Foreign Policy, January/February 2009
The housing bubble was the first to burst, but it will not be the last in this global recession. These days, it’s the impending bust of the dollar bubble that should be getting more attention.
The U.S. dollar has been severely overvalued since the late 1990s, which has led to an enormous trade deficit that peaked at almost 6 percent of U.S. GDP in 2006 ($900 billion in today’s economy). This is unsustainable. Eventually, it will force the dollar to fall to a level where trade is close to balanced.
That process was already gradually underway. The recent crisis, however, has sent investors scrambling to the dollar for safety, causing it to soar against most other currencies. The rising dollar, coupled with recessions in much of the rest of the world, will cause the trade deficit to rise again.
But once the financial situation begins to return to normal (which might not be in 2009), investors will be unhappy with the extremely low returns available from dollar assets. Their exodus will cause the dollar to resume the fall it began in 2002, but this time, its decline might be far more rapid. Other countries, most notably China, will be much less dependent on the U.S. market for their exports and will have less interest in propping up the dollar.
For Americans, the effect of a sharp decline in the dollar will be considerably higher import prices and a reduced standard of living. If the U.S. Federal Reserve becomes concerned about the inflation resulting from higher import prices, it might raise interest rates, which could lead to another severe hit to the economy.
As for 2009, the ongoing collapse of the housing bubble, the coming collapse of the commercial real estate bubble, and the ensuing wave of bad debt will all be major sources of drag on the U.S. economy—even if the dollar bust happens later.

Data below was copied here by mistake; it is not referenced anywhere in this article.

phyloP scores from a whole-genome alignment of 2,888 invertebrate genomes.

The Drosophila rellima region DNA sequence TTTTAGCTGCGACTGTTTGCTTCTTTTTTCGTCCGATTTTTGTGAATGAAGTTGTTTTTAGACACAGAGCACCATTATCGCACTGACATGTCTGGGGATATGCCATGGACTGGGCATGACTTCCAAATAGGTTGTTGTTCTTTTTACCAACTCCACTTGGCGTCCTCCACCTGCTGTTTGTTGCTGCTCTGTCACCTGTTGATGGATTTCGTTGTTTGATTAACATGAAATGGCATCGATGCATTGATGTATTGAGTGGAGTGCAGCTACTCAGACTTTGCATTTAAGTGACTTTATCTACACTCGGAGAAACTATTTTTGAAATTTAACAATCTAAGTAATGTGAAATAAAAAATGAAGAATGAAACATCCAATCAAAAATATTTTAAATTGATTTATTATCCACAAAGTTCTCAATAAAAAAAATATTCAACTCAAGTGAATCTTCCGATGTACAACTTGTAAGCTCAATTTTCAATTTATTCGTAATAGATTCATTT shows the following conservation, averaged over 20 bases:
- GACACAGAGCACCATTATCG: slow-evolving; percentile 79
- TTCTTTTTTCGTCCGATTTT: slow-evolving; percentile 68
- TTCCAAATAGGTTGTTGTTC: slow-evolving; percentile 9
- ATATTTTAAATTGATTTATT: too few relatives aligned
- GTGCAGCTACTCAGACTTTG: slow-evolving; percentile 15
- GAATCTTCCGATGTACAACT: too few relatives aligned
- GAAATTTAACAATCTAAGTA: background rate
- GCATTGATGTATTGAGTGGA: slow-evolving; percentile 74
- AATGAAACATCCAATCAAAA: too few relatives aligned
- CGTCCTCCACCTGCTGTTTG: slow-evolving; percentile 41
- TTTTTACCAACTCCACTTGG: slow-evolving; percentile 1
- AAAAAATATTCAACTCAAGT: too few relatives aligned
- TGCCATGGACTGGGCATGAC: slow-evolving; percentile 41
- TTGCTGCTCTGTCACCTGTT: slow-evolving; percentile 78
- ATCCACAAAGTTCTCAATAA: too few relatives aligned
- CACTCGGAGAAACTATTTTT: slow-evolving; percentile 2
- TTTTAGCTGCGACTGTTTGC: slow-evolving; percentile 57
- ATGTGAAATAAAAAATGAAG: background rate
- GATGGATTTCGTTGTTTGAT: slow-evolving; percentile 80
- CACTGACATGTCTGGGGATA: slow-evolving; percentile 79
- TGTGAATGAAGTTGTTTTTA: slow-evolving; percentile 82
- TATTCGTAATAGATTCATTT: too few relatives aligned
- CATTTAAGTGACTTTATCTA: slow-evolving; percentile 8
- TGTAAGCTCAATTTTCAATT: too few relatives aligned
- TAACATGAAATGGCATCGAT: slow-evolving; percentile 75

Indeed, subprime mortgages were just the trigger for a much broader crisis. Plunging house prices are now leading to record default rates on prime loans as well, with most of the fallout ahead of us. We’ll also see much higher default rates on car loans, credit card debt, and other forms of consumer debt, because homeowners can no longer draw on their home equity to pay other debt.
Commercial real estate faces its own reckoning. When the housing market began to fade at the end of 2005, it kicked off a boom in nonresidential construction. In less than three years, this sector expanded more than 40 percent. There is now considerable excess capacity in retail space, office space, hotels, and other nonresidential sectors—leading to falling prices, plunging construction, and another major source of bad debts for banks.
In short, beware the happy talk from those who say we are “turning the corner,” ignore the daily ups and downs of the market, and tighten your belts. This is going to hurt.
Dean Baker is the co-director of the Center for Economic and Policy Research (CEPR). He is the author of The Conservative Nanny State: How the Wealthy Use the Government to Stay Rich and Get Richer. He also has a blog on the American Prospect, "Beat the Press," where he discusses the media's coverage of economic issues.